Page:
Faith, Hope, and Charity
Who gives to whom, and why.
Jan 22, 2007, Vol. 12, No. 18 • By MARTIN MORSE WOOSTER
Another interesting point of Brooks's research concerns support for government income redistribution with charitable giving. A 2004 survey conducted by Syracuse University, for example, found that if you took two people who were identical in age, income, education, gender, religion, race, and political views, but whose only disagreement was that one person thought it was the government's job to redistribute income from the rich to the poor while the other thought that income redistribution was none of the state's business, the person who opposed government income redistribution was likely to contribute $267 more to charity each year than the income redistribution advocate.
"In other words," Brooks writes, "people in favor of forced income redistribution are privately less charitable than those who oppose it, regardless of how much money they earn."
Economists, of course, have long known that if the state expands, the private sector shrinks. (They call this process the "public goods crowding-out effect.") Brooks cites an interesting but neglected paper published by the National Bureau of Economic Research in 2005 in which economists Jonathan Gruber and Daniel M. Hungerman explored this "crowding-out effect" on charities during the New Deal. They found that while the welfare state between 1933 and 1939 expanded from zero to four percent of the gross domestic product, religious charities shrunk by 30 percent during the same period.
Brooks finds a similar crowding-out process taking place today. Under today's welfare laws, states set the payments under Temporary Assistance for Needy Families (TANF), the principal government welfare program. Tennessee's TANF payments are 61 percent lower than New Hampshire's, but Tennesseans give, on average, 4.3 percent of their incomes, well above the 1.8 percent in New Hampshire. Brooks calculates that if Tennessee raised its welfare payments to New Hampshire's level, charitable giving in Tennessee would fall by 42 percent.
Once Brooks has demolished the notion that conservatives are wealth-hoarding misers who hate poor people, he gets on to the second purpose of his book--getting everyone to give more. One way to do that, he argues, is for the left to quit picking on rich people who make big donations. For example, in 2004, the billionaire mayor of New York, Michael Bloomberg, cut government funding to 800 nonprofits in that city, and supplanted the government funds with $140 million in donations from his personal fortune.
The New York Times, of course, thought that Bloomberg gave for cynical reasons. "Mr. Bloomberg's personal wealth has made him a modern-day Medici," wrote Times reporters Sam Roberts and Jim Rutenberg, "a role that, some critics say, can also stifle dissent from institutions that have quietly absorbed city budget cuts because they worry that what the mayor gives he can also stop giving."
But wouldn't it be more productive for reporters to honor Mayor Bloomberg for his generosity--and write more positive stories about large donors, particularly those who use their wealth to fund innovative ways to help the poor and struggling?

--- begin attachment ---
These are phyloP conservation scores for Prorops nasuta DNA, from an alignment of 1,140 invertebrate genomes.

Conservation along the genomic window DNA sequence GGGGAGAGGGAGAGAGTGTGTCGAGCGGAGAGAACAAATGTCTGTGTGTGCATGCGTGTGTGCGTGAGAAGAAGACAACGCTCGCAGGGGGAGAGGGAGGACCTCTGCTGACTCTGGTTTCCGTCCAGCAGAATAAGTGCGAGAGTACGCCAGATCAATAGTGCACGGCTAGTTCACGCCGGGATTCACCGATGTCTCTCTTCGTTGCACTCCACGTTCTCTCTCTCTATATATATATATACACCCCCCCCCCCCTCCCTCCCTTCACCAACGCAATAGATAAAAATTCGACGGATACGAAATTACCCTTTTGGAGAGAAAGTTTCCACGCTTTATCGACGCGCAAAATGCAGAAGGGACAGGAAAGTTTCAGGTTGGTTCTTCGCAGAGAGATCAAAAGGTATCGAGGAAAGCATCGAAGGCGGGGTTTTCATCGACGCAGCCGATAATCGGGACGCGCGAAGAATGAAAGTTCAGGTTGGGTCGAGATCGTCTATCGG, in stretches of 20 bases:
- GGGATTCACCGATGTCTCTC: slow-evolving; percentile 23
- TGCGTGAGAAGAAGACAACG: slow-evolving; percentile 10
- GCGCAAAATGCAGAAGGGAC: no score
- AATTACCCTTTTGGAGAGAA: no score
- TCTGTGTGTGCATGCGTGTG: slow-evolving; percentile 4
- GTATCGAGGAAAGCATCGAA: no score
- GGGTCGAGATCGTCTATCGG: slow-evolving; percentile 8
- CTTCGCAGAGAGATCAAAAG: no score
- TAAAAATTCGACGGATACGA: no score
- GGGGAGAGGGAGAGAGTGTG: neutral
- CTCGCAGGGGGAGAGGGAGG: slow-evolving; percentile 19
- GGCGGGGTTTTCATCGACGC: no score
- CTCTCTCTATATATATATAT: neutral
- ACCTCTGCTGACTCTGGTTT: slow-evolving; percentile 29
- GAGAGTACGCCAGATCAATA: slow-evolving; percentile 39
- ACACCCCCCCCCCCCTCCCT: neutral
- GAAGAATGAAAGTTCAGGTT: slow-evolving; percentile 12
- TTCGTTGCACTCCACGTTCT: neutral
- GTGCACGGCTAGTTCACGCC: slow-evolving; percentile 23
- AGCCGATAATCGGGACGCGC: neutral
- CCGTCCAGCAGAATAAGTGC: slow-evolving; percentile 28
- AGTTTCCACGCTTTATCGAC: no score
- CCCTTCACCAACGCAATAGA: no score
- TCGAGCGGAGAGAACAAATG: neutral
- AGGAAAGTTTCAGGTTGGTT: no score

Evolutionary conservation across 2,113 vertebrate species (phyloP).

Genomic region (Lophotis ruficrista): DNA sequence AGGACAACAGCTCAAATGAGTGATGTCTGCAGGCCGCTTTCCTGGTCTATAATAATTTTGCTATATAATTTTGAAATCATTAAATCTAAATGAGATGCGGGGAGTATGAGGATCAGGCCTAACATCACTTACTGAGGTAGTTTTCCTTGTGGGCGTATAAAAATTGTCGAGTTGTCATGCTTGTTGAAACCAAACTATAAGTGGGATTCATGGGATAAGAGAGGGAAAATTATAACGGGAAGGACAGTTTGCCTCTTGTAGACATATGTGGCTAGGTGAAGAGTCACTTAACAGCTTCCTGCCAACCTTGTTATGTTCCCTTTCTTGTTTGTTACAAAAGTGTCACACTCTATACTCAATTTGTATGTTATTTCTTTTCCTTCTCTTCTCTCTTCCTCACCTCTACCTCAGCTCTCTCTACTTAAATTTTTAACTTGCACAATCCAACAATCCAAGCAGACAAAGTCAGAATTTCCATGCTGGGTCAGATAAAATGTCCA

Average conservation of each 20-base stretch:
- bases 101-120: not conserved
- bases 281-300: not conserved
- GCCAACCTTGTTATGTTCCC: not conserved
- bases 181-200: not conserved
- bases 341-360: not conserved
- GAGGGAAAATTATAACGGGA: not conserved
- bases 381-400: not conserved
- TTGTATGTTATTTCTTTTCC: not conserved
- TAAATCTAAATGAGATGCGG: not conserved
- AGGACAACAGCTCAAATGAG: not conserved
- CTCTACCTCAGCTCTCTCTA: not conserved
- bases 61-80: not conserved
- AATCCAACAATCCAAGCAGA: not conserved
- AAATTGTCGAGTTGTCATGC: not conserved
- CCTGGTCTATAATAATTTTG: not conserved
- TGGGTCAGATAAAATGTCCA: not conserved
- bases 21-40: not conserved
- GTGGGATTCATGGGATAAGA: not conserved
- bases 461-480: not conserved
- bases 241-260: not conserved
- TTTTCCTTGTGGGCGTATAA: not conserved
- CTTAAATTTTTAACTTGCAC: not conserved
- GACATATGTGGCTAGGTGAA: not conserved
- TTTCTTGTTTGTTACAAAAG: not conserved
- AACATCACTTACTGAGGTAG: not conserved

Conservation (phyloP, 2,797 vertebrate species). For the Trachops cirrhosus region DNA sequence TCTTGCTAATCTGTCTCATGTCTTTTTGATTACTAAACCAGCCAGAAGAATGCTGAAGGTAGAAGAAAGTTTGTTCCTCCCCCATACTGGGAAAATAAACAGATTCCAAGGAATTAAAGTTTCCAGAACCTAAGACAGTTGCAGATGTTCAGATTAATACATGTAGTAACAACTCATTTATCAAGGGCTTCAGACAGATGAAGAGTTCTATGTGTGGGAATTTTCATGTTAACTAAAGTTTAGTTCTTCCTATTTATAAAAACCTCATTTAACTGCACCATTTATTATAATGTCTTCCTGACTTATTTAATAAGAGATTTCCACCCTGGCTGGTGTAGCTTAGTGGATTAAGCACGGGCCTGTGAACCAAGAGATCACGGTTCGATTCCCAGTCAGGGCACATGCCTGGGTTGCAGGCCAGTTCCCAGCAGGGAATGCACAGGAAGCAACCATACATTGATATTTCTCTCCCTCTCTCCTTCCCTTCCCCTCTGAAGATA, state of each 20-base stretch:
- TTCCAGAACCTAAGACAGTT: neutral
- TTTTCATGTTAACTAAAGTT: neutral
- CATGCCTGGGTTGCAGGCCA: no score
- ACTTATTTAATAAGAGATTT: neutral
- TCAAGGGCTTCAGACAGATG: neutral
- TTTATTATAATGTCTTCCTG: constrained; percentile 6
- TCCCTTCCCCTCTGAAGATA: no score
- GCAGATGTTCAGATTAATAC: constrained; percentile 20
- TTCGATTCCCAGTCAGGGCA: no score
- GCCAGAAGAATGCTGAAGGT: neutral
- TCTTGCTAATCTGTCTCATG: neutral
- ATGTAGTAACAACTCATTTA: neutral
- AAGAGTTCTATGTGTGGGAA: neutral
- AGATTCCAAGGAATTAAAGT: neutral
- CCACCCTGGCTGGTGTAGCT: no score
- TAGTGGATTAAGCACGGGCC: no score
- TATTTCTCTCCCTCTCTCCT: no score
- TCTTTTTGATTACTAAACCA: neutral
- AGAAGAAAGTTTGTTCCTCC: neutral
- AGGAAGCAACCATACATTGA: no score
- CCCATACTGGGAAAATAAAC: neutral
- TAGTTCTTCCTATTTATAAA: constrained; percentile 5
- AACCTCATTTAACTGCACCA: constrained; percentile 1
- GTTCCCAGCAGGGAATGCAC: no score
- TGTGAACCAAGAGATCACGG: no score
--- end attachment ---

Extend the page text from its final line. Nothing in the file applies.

Of course, you don't have to be named Gates, Buffett, or Bloomberg to give. Brooks shows the unsung heroes of philanthropy are the janitors and clerks who tithe to their church or volunteer at their schools or local homeless shelters. The really rich, Brooks shows, give proportionately more of their incomes, but the working poor are also surprisingly generous givers.
Here government can provide some help. Allowing everyone to deduct charitable donations from their income taxes (instead of the current practice of only allowing those who itemize to deduct) would do a great deal of good.
Some deregulation would also help. For example, suppose you live in New Jersey and want to coach your son's Little League team. The New Jersey Office of Recreation mandates that every volunteer attend a three-hour orientation session "that addresses the perspective of the specific population(s) involved (for example, young, senior, novice, and skilled athletes)." New Jersey law requires that any organization providing such a training program "shall issue a certificate of participation to each participant" who completes the course.
It's perfectably understandable that many potential volunteers might well find other things to do when faced with this state-mandated training session. But Brooks uses the anecdote to show how well-meaning bureaucrats issue regulations that discourage voluntarism.
"It seems ridiculously obvious that the government should not suppress charity through bureaucratic rules and procedures," Brooks writes. "Yet this occurs with depressing regularity."
This is a thoughtful look at why Americans give and what can be done to encourage giving. Anyone interested in American charities will learn a great deal from Arthur C. Brooks's important book.
Martin Morse Wooster, a senior fellow at the Capital Research Center and contributing editor to Philanthropy, is most recently the author of Great Philanthropic Mistakes.